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After 24 minutes of anxious waiting and tension Sunday evening, the Penn men's basketball learned its NCAA fate. The Selection Committee handed the Quakers a No. 11 seed in the South region, pitting them against No. 6 seed California in the first round. In a concerted effort by the NCAA to keep teams close to home, Penn will remain in state, playing at the Mellon Center in Pittsburgh Friday night. The game will start 30 minutes following the conclusion of the Pittsburgh-Central Connecticut State game, which begins at 12:25 p.m.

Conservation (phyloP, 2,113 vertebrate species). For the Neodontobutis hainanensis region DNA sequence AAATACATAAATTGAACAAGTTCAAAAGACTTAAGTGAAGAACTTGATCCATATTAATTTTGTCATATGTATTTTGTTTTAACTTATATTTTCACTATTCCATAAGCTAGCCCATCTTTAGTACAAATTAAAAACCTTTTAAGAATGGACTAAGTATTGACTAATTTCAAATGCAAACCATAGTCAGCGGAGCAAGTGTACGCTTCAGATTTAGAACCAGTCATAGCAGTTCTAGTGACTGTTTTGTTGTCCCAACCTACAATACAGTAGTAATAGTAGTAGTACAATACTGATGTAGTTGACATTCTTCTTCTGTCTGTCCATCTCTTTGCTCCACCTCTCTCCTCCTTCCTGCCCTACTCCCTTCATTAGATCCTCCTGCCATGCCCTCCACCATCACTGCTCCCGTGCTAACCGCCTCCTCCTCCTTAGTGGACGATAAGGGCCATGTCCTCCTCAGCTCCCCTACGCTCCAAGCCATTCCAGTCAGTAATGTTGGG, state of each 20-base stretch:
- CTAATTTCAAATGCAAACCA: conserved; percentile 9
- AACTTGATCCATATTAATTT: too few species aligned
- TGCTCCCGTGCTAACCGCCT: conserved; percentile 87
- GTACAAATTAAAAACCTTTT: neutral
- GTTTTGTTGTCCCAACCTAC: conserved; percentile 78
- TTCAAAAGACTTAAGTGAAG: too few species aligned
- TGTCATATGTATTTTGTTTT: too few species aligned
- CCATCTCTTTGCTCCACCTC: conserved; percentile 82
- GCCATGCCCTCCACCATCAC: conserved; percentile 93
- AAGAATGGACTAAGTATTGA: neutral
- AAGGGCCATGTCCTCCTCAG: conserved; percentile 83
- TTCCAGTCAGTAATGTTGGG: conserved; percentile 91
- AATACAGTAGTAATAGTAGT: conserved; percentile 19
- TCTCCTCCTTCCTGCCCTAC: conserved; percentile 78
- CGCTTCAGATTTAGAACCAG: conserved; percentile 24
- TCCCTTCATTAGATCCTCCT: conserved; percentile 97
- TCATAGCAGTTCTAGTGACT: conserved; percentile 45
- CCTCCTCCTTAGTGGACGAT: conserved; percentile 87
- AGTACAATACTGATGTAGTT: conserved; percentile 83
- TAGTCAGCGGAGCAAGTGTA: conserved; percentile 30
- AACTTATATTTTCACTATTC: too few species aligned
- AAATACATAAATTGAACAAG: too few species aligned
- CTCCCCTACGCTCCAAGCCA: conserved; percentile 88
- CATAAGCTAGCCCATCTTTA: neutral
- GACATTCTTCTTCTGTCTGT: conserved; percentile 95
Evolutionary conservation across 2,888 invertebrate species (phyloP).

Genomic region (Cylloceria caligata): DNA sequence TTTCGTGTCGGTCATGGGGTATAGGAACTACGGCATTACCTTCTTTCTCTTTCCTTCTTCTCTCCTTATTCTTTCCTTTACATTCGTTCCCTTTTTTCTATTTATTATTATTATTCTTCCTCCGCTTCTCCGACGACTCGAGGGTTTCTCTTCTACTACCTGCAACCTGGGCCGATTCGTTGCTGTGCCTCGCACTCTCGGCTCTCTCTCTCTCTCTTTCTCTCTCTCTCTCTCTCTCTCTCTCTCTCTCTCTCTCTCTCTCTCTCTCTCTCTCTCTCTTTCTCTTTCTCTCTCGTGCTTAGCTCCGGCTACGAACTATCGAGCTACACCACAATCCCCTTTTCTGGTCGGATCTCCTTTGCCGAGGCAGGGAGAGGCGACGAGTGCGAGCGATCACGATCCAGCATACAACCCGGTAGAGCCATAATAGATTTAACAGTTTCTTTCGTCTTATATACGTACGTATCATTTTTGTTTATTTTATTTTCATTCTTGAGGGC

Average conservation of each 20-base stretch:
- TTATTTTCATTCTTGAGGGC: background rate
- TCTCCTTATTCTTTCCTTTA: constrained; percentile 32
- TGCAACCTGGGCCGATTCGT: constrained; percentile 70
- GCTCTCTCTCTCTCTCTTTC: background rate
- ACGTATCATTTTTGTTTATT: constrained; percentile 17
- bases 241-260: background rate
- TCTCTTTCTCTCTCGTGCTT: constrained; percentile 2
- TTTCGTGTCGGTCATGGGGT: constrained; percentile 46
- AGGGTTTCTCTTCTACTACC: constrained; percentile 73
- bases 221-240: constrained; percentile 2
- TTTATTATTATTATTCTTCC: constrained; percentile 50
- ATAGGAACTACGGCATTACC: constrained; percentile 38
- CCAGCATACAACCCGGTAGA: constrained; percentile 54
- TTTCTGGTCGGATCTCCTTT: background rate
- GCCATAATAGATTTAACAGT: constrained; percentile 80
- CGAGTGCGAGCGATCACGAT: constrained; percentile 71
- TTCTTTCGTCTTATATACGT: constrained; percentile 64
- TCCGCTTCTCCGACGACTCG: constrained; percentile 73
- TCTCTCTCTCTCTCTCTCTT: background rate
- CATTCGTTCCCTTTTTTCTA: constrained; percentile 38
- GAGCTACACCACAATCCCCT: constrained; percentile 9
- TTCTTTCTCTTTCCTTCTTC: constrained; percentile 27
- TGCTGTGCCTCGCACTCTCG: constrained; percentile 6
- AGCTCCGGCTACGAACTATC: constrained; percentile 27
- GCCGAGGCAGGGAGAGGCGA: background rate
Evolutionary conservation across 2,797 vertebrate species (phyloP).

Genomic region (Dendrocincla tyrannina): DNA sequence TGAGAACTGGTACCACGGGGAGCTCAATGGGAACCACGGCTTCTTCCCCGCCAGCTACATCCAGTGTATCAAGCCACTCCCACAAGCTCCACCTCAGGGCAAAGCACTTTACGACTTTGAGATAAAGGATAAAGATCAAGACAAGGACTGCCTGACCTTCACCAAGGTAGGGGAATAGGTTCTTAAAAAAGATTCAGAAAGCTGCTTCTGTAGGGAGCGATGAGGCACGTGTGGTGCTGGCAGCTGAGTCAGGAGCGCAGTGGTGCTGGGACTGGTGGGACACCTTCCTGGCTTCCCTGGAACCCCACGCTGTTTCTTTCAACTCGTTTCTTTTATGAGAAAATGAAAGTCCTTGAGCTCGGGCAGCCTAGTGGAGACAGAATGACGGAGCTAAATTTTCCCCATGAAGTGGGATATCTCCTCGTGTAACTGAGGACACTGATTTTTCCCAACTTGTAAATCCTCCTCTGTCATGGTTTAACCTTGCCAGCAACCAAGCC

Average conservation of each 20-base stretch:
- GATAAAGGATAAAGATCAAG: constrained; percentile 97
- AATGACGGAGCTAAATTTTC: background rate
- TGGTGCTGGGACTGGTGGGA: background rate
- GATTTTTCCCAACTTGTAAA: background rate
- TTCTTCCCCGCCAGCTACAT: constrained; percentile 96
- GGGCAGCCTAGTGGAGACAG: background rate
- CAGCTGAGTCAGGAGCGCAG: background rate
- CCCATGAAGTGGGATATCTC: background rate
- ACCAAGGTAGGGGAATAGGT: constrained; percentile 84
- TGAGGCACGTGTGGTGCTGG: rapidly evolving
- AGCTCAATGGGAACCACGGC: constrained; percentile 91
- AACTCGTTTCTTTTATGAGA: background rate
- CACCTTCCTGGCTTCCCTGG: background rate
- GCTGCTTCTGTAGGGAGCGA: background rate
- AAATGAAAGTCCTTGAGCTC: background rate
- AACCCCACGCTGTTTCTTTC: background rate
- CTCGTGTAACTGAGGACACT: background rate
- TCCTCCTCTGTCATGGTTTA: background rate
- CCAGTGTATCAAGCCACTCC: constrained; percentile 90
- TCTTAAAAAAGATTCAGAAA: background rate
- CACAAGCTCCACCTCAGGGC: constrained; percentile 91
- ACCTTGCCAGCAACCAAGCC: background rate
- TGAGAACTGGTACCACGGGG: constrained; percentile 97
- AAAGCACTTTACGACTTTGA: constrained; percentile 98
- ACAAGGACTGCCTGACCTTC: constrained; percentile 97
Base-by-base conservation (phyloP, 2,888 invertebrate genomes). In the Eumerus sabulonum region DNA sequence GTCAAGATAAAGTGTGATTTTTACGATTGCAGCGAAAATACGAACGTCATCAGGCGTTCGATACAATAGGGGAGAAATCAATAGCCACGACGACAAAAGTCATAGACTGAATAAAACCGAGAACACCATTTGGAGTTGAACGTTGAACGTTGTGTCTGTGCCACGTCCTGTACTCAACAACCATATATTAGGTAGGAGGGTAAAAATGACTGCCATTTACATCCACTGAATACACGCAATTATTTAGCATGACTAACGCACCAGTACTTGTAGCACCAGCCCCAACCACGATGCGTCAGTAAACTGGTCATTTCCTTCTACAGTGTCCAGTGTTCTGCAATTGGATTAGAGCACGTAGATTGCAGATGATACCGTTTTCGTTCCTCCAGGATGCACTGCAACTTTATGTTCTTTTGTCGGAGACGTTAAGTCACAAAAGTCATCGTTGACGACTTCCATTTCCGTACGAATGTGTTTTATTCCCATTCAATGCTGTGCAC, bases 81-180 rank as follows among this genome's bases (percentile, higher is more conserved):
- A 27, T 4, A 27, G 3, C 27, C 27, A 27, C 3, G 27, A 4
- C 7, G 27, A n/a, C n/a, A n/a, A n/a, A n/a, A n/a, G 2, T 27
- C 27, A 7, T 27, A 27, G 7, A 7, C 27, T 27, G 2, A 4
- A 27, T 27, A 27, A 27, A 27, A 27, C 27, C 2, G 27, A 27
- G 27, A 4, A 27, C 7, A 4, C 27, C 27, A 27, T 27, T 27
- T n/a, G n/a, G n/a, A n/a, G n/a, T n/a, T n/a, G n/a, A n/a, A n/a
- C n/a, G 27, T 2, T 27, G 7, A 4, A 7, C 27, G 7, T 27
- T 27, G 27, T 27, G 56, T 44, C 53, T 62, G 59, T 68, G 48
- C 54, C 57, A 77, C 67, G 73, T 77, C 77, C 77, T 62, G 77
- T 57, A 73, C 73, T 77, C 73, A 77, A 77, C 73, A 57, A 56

Should the Quakers upset California (22-8 overall, 12-6 Pac 10), they would likely play Big East regular season champs Pittsburgh (27-5, 13-3 Big East) in its hometown on Sunday. When Penn's name flashed on the television screen, the Dunning Coaching Center -- jammed tight with players, coaches, alumni and members of the media -- erupted into loud cheers. A night after cutting down the nets at Lafayette, the Quakers were in high spirits and seemed pleased with their draw. "We're all pretty excited. Obviously we're close, so we'll have a nice fanbase," Penn senior Dan Solomito said. "I've seen [Cal] play a couple of times this year and I think we match up well with them." The first part of the CBS selection show, however, was filled with a surprising amount of tension. "I didn't know what it would be like, knowing that we already had the automatic," said sophomore Jeff Schiffner, who says he feels fine after his nasty spill against Yale. "It was nerve-wracking, waiting for your name to pop up there. Practically every time a 10, 11 or 12 seed was about to be called, the packed room went from dead silence to silent murmurs of "that's us" or "no way." Everybody breathed sighs of relief when Penn wasn't pitted against Florida and Illinois, the two teams that knocked off the Quakers in their last two NCAA appearances. When Pepperdine popped up as a No. 10 seed in the Midwest, everyone shifted in their seats when they saw that first "P." The suspense was almost unbearable. "I didn't think it would be nervewracking at all, but yeah, you see all these names pop up, you start wondering when you're going to come up, where you're going, who you're going to be playing," Penn freshman Tim Begley said. "I'm glad they didn't call our name right away, or else it would have taken the fun out of it." Most of the members of the team don't know a whole lot about California, a team that finished tied for second in an extremely competitive Pac 10 conference. But these Ivy Leaguers are certainly ready for the challenge. "I don't know much about Cal, but I know they're not a team we thought we'd be playing," said Quakers point guard Andrew Toole, anxious to make his first NCAA tournament appearance. "But they're not a team we're afraid to face." One member of the Quakers, however, has a bit more knowledge on Penn's first-round opponent. Koko Archibong, a native of Pasadena, Calif., played AAU ball with Brian Wethers and Shantay Legans, two of the top players on the Golden Bears. "It should be a pretty fast-moving game, but that's the way we like to play as well," said Archibong, fresh off a monster 21-point, 16-rebound game against Yale. "I like to think we're a pretty fast team compared to anybody." While that assessment may be overly ambitious, it shows just how confident the Quakers are heading into the Big Dance after a one-year hiatus. "We're just really excited to play on Friday. I think some guys wish we could play tomorrow," Toole said. "We just want to get out there and just get this thing started and keep playing basketball [the way] we've been playing for these past 10 games." This is what the Quakers had on their agenda from day one. The Ivy champs are ready to try to extend their 10-game winning streak and stir up some magic on the biggest stage of all. "It's great. Any time you're able to be in the tournament, it's the best feeling in the world," said Penn coach Fran Dunphy , who will be making his sixth NCAA appearance. "It's great for our guys. It's the best day of the year when you're in, it's the worst day of the year when you're not." Pack your bags and get your dancing shoes on -- the Quakers are headed to Pittsburgh.

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